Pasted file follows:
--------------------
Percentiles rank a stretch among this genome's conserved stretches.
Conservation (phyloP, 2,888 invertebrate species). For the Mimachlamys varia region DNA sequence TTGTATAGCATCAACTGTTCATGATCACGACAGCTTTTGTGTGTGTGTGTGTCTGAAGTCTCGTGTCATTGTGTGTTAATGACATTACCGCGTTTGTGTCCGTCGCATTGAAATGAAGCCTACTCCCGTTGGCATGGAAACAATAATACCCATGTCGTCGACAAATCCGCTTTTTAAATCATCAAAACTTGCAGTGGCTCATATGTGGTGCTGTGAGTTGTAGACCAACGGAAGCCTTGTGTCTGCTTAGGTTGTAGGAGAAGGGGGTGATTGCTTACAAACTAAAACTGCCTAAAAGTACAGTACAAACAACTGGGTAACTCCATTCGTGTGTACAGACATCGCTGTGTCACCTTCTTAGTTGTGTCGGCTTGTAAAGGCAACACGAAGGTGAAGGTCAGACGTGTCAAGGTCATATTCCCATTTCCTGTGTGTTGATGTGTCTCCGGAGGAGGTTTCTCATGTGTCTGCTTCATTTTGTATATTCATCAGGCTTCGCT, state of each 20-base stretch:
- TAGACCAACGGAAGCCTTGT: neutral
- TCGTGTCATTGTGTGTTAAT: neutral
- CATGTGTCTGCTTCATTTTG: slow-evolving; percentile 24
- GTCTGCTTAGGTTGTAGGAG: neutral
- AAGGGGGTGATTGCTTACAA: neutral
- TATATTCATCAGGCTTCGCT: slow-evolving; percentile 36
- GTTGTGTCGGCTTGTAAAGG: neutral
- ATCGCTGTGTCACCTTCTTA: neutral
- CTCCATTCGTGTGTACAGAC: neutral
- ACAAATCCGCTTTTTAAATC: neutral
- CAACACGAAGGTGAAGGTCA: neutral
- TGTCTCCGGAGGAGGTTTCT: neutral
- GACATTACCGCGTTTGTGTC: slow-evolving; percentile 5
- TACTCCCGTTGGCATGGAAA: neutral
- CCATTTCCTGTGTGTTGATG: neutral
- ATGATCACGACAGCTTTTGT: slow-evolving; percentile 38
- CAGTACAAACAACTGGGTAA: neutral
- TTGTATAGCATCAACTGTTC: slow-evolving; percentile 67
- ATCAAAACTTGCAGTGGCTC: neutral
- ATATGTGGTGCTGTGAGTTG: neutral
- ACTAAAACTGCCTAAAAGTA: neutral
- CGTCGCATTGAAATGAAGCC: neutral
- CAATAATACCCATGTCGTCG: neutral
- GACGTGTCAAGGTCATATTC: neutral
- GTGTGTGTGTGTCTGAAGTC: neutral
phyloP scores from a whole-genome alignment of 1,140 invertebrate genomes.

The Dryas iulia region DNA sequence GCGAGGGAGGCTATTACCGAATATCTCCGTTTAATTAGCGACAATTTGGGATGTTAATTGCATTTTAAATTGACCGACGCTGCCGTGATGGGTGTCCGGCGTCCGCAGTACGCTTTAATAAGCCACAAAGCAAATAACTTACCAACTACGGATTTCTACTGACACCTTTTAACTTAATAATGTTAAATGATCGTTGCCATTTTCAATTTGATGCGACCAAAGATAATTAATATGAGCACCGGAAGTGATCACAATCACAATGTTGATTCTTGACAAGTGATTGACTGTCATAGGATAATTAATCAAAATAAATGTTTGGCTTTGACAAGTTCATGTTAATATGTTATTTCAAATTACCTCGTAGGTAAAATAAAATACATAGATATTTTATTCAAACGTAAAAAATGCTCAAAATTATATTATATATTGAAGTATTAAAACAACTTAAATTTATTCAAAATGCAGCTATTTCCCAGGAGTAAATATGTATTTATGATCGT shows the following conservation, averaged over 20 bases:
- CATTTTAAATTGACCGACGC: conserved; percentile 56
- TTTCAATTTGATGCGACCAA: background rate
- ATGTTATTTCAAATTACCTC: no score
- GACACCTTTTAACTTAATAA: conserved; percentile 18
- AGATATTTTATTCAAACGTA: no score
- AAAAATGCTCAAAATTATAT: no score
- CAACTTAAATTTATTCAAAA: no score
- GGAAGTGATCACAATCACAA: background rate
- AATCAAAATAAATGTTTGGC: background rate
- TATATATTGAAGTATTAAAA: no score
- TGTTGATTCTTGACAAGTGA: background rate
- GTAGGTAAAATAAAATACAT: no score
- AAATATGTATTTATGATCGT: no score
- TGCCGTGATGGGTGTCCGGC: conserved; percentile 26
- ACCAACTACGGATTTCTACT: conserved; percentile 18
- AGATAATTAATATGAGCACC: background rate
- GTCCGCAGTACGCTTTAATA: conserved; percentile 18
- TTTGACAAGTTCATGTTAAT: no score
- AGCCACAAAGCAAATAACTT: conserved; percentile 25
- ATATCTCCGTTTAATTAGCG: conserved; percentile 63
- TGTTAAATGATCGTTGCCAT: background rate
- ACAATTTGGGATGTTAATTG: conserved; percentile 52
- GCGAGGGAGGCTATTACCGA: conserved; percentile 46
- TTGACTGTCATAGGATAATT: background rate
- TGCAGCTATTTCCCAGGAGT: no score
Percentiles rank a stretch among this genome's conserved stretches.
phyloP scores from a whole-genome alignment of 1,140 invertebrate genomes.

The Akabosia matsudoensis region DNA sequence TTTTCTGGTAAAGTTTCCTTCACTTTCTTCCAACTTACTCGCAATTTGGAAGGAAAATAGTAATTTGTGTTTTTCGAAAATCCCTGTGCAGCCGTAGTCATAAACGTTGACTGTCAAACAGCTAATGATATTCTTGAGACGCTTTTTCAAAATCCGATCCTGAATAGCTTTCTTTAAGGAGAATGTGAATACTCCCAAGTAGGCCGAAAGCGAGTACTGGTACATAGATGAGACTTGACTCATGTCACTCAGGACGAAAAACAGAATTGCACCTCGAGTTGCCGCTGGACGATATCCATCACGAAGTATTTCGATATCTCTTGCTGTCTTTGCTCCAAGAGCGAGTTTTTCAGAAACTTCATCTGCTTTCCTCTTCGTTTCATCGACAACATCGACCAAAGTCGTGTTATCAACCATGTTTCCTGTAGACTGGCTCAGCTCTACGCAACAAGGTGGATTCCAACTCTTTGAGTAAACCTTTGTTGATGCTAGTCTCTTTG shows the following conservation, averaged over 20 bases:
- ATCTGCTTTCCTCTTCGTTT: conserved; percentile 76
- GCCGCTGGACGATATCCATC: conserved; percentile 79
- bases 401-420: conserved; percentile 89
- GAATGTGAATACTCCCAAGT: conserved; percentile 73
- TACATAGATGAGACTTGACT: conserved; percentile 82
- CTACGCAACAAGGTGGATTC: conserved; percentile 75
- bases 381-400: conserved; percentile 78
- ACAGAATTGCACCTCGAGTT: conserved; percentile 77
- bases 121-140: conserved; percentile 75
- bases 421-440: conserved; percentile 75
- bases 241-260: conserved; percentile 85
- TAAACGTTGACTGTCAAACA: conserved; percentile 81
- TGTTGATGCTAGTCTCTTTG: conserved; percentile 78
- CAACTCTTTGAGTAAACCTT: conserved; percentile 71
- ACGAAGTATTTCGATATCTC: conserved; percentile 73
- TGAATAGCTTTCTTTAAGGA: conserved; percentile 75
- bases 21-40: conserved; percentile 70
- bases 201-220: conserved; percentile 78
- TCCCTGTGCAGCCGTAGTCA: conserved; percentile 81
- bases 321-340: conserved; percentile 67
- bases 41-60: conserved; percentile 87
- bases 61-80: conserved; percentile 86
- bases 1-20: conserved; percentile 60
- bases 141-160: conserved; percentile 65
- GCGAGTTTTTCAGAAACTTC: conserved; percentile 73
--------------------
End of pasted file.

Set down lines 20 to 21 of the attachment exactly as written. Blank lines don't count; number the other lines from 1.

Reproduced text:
- TTGTATAGCATCAACTGTTC: slow-evolving; percentile 67
- ATCAAAACTTGCAGTGGCTC: neutral